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[Nettime-nl] Oorlog is Vrede (4)
kees/ventana on Tue, 23 Oct 2001 22:20:01 +0200 (CEST)


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[Nettime-nl] Oorlog is Vrede (4)



Wat te doen als je 'clearly losing the hearts and mind issue' bent?  Dan
huur je een pr-firma in. Benieuwd wat voor draai die geeft aan het ziekenhuis
(volgens ander bronnen misschien een verzorgingstehuis voor bejaarden)
dat net platgegooid is, maar dat zien ze vast als een creatieve
uitdaging, zoals dat in die kringen hoort...

----------

Pentagon hires image firm to explain airstrikes to world

Published Friday, Oct. 19, 2001, in the San Jose Mercury News BY
WARREN P. STROBEL AND JONATHAN S. LANDAY

Mercury News Washington Bureau

WASHINGTON -- The Pentagon has hired a well-known Washington
public-relations firm to help it explain U.S. military strikes in
Afghanistan to global audiences, U.S. officials confirmed Thursday.

It's part of a broader Bush administration campaign to try to
reverse a rising tide of opposition in the Islamic world.

The firm, the Rendon Group, has worked in the past for U.S. government
agencies, including the CIA, which paid it to boost the image of
the Iraqi National Congress, a U.S.-backed group of Iraqis opposed
to the rule of President Saddam Hussein.

That effort in the mid-'90s ended with an investigation by the
CIA's inspector general over how a reported $23 million was spent
on behalf of the Iraqi National Congress and its leader, Ahmed
Chalabi, current and former intelligence officials said. The
officials spoke on condition of anonymity.

For the anti-terrorism public-relations war, the Pentagon is paying
Rendon to monitor news media in 79 countries; conduct focus groups;

create a counterterrorism Web site that will provide information
on terrorist groups and the U.S. campaign against terrorism; and
recommend ways the U.S. military can counter disinformation and
improve its own public communications.

``The war on terrorism started without notice,'' said Lt. Col.
Kenneth McClellan, a Pentagon press officer. ``We needed a firm
that could provide strategic counsel immediately. We were interested
in someone that we knew could come in quickly and help us orient
to the challenge of communicating to a wide range of groups around
the world.''

McClellan said the initial contract, awarded without bidding, is
for $397,000 and lasts 120 days, with an option to extend it for
up to one year.

Officials at the company declined comment, citing a confidentiality
agreement in the contract.

The Bush administration has been widely criticized, both at home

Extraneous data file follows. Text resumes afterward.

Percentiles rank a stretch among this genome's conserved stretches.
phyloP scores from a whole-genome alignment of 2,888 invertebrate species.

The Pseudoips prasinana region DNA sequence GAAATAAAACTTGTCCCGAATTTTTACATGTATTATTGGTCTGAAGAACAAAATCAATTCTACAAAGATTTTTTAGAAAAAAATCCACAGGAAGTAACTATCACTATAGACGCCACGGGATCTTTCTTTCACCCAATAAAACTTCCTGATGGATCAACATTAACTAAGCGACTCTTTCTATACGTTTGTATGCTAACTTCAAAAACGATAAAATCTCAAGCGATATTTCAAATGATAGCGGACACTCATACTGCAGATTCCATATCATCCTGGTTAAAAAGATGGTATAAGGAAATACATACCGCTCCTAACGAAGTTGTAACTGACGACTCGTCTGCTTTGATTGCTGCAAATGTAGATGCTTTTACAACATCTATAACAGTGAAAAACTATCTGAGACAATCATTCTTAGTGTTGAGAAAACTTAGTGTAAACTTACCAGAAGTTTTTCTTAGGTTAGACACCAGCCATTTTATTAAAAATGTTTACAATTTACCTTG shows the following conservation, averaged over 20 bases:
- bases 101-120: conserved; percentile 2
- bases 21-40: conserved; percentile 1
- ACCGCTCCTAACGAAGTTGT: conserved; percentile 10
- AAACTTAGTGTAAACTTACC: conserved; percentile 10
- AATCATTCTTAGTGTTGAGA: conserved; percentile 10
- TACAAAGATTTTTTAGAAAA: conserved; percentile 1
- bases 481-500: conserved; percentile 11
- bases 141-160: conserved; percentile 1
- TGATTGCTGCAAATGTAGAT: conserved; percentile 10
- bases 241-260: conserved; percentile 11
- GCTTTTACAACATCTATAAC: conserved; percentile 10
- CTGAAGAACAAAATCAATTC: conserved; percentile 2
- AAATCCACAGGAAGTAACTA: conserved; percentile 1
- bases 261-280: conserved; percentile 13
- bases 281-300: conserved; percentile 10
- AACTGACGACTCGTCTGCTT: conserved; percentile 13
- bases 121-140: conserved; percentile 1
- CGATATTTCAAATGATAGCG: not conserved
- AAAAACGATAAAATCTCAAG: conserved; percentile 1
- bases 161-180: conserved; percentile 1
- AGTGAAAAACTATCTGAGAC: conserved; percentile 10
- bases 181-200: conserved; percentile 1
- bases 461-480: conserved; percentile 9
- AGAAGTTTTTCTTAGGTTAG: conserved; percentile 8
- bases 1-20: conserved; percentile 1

and abroad, for being slow to realize the importance of images in
the war on terrorism. It is struggling to counter a widespread
perception in the Islamic world that the war in Afghanistan is a
war on Islam and that the United States is indifferent to civilian
casualties.

Defense Secretary Donald Rumsfeld said earlier this week, ``To the
extent we need to do a better job to make sure that people are not
confused as to what this is about, then we darn well ought to do
a better job.''

``We are clearly losing the `hearts and minds' issue,'' said one
official involved in the administration spin effort, describing it
as ``not a very well-organized effort.'' The official requested
anonymity.

In recent days, the administration has dispatched waves of officials
for international television interviews, particularly on the widely
watched Arab station Al-Jazeera. Deputy Secretary of State Richard
Armitage has appeared on Metro TV in Indonesia, where anti-American
protests have been widespread, and Great Britain's ITN.

But initial analyses indicate that the outreach effort still has
a long way to go.

An Al-Jazeera interview of Bush national security adviser Condoleezza
Rice ``continued to garner significant press attention,'' but Arabic
press commentators in Morocco and Saudi Arabia ``found nothing
new,'' said a State Department review of foreign media reporting
Thursday.

``They claimed that the U.S. is offering Arabs a `false equation,'
i.e.

the war against terrorism is not against Islam or Arabs --
nevertheless, it is Muslims and Arabs who will have to pay for
Sept. 11,'' the review said.

The choice of the Rendon Group to advise the Pentagon may not be
a coincidence, given its past work on behalf of the Iraqi opposition.

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